Najma Sharif, 22, Brooklyn; Editorial Director/Writer
Country of origin: Somalia
The majority of my family is here in the United States, so the ban didn't impact my life in the same way some of my friends were impacted. My mom, aunts, uncles and cousins are all citizens too. Even so, any plans to go back home in the near future were halted with the ban. It's already difficult to travel outside of the country with a middle name like Mohamed-Omar-Osman. I did have plans to visit [Somalia] for the summer. It's not an urgent trip, but I've never been there before and now I think it will be a while before I do. It [feels] defeating — as a Black Muslim, a child of immigrants, and a woman — that my identity always seems to be up for question. Now, more than ever, it's become exhausting.

The faint sense of hope and faith I have is keeping me going. I stay positive by surrounding myself with people that look like me and are going through a similar experience. I think it's important for me to feel validated, because everything I do as a Black Muslim woman is questioned. And I don't want to be questioned all the time; sometimes I just want to be heard.

Monil Kothari, 28, New Jersey; E-commerce Business Analyst
Country of origin: India
I have immigrant friends and family who are here legally and who travel frequently for work. Many of them have already had issues with the original ban and it's prompted my extended family to take steps to ensure that we are prepared for any travel ban scenarios that could come up. My uncle, who has been here for over 15 years, and is still a green card holder, now carries copies of his green card on him, along with passport, and ID. As a family, we've received legal information regarding what options we have when [the] Customs and Border Protection stops [us]. This may all seem very basic, but as everyone knows, knowledge is power and knowing what options we have is half the battle.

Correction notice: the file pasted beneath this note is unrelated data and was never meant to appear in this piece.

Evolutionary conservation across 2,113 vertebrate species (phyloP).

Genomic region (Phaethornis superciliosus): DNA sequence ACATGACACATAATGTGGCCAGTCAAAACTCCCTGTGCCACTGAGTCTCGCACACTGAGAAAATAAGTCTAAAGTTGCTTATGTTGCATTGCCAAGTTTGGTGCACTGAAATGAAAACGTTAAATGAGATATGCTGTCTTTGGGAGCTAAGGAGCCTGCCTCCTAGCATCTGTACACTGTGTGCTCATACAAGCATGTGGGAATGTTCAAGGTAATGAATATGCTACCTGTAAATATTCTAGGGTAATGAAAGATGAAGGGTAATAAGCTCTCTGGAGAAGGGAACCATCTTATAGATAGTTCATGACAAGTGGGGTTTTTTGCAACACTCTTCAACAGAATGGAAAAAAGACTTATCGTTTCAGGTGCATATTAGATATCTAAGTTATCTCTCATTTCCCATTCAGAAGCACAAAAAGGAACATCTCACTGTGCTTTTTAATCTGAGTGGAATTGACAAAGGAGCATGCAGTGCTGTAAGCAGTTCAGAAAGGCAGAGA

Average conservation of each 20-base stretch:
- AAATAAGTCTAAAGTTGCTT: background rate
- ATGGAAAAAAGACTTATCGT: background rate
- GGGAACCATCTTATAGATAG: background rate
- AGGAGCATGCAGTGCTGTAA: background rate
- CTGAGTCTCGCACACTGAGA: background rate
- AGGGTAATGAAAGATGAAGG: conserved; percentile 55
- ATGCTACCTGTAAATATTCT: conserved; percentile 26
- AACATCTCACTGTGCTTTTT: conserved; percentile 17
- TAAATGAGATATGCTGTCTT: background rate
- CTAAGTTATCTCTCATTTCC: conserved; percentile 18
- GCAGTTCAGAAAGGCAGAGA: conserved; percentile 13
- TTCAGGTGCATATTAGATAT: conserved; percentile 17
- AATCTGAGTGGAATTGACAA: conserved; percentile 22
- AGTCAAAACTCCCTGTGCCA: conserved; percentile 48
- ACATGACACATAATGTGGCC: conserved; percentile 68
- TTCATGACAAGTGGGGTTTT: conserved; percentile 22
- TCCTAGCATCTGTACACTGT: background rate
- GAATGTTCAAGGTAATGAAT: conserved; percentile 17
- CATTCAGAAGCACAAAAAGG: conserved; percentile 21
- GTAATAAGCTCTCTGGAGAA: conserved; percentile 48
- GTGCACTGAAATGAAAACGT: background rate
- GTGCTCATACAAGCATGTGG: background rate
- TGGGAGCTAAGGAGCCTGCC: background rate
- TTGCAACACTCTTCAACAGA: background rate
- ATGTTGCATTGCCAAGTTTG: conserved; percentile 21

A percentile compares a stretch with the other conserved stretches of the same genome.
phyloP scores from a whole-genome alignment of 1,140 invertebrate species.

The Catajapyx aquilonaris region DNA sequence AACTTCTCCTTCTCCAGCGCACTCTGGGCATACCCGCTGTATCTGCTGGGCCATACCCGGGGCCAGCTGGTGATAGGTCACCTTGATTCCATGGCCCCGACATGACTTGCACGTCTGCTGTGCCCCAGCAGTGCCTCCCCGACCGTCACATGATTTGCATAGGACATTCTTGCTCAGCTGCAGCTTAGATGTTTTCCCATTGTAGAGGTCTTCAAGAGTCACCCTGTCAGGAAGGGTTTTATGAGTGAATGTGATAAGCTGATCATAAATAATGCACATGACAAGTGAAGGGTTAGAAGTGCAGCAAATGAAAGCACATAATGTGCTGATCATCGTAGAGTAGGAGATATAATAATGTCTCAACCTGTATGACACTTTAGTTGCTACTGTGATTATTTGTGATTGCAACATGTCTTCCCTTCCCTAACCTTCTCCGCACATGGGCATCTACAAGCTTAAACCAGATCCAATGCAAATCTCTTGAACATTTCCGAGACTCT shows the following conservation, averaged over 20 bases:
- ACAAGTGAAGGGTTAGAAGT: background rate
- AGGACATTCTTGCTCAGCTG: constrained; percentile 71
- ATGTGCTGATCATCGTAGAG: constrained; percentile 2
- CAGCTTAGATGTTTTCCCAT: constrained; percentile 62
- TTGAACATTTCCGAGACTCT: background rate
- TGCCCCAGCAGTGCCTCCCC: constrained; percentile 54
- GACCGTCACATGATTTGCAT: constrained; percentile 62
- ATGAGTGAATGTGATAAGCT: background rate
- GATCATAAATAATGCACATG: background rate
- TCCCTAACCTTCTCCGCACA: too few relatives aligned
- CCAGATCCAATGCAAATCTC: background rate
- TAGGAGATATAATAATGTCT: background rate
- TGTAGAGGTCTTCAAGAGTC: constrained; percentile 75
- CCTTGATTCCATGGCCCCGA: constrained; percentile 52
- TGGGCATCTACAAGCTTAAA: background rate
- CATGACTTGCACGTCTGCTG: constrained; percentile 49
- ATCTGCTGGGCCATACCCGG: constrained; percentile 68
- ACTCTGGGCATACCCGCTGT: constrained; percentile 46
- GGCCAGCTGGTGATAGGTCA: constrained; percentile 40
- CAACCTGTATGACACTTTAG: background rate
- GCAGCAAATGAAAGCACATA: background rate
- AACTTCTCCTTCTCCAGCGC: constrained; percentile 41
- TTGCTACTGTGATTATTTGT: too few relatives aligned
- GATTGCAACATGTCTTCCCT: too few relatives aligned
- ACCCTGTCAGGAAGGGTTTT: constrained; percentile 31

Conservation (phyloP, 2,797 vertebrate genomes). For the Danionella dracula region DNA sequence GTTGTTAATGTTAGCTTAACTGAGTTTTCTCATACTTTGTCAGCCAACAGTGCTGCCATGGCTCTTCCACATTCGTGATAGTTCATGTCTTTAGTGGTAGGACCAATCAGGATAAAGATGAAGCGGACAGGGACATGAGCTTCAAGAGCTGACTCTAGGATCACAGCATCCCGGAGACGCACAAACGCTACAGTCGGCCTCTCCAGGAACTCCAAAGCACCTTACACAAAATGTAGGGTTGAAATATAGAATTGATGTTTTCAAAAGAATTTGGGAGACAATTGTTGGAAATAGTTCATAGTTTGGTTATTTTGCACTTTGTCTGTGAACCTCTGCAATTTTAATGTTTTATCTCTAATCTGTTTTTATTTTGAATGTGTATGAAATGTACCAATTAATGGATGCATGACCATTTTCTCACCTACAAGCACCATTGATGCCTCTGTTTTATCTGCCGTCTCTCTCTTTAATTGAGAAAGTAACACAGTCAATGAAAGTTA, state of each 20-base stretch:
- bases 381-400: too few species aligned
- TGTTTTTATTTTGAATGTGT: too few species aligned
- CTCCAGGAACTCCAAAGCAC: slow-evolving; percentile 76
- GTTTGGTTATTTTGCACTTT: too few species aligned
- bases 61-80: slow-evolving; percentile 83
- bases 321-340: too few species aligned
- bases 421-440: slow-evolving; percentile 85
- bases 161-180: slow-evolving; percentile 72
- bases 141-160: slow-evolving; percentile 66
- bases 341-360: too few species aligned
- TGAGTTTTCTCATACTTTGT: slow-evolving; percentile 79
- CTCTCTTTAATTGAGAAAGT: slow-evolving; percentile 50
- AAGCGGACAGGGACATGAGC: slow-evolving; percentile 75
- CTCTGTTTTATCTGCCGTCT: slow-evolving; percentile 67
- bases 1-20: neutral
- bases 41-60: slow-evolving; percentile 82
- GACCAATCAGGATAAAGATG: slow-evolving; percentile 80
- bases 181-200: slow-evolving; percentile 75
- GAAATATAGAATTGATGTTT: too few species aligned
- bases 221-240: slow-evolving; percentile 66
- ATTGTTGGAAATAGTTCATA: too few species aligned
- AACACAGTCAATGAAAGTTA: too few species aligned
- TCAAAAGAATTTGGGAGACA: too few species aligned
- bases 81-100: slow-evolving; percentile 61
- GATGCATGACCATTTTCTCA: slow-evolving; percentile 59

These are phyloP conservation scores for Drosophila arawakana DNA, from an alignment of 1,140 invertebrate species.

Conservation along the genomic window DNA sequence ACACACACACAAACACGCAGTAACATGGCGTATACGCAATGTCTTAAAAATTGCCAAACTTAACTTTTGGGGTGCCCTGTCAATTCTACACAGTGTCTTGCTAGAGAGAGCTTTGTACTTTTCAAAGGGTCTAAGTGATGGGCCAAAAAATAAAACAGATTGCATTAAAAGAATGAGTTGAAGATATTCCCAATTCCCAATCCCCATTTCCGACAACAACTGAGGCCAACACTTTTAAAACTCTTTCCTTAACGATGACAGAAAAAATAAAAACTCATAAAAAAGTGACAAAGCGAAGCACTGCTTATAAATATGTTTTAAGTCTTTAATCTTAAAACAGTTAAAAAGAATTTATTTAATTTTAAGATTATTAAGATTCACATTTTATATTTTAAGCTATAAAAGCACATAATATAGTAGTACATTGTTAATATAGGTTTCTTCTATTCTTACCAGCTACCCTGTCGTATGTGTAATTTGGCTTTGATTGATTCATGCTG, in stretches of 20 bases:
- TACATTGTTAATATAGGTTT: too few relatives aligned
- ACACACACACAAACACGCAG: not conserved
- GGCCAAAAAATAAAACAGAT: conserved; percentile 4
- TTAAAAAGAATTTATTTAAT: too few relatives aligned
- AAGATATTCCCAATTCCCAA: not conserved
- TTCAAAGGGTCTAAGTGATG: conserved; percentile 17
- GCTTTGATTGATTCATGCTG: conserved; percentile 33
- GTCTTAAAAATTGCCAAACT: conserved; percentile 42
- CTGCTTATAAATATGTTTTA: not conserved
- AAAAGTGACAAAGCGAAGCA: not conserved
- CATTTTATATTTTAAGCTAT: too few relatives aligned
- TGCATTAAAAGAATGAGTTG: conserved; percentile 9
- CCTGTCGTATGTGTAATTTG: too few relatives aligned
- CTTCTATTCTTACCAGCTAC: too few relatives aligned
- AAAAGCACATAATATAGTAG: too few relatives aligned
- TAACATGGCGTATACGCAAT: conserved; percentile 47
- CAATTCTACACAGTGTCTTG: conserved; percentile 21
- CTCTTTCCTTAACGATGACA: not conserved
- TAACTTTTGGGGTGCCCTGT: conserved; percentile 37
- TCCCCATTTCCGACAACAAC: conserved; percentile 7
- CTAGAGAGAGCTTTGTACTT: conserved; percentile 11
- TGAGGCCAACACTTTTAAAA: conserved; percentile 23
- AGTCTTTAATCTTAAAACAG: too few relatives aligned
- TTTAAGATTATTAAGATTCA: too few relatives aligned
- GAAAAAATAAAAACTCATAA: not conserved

At the end of the day, I realize, as a person of Indian descent, aka a "brown colored fella," I am always going to be subjected to extra scrutiny, no matter if I'm an American citizen or not. Unfortunately, unlike my skin tone, it's difficult for people to see that I'm American to the core. I'll always have that specter of racial profiling around me and frankly, it sucks.

As a first-generation child of immigrant parents, who came to America and built a successful business — a common story among immigrants — I am deeply saddened by the direction my America has taken. My only hope for the future is the incredible work that people are doing to combat this arbitrary and overtly racist travel ban; from the ACLU filing suits at every corner to immigration lawyers working pro bono with those affected by the ban and to activists bringing the spotlight to this issue. I'm cautiously optimistic that this travel ban will be short-lived and eventually relegated to a footmark in American history. Any other outcome would not be acceptable to me as a proud American.

While Trump's travel ban is being contested in state courts around the country, groups like CAIR and Muslim Advocates have pulled together resources to help Muslim-Americans understand their entrance rights. If you or someone you know might be affected by these policies, be sure to review your rights and, if possible, consult a lawyer.


Text Nadya Agrawal
Photography Martin Patrick via Flickr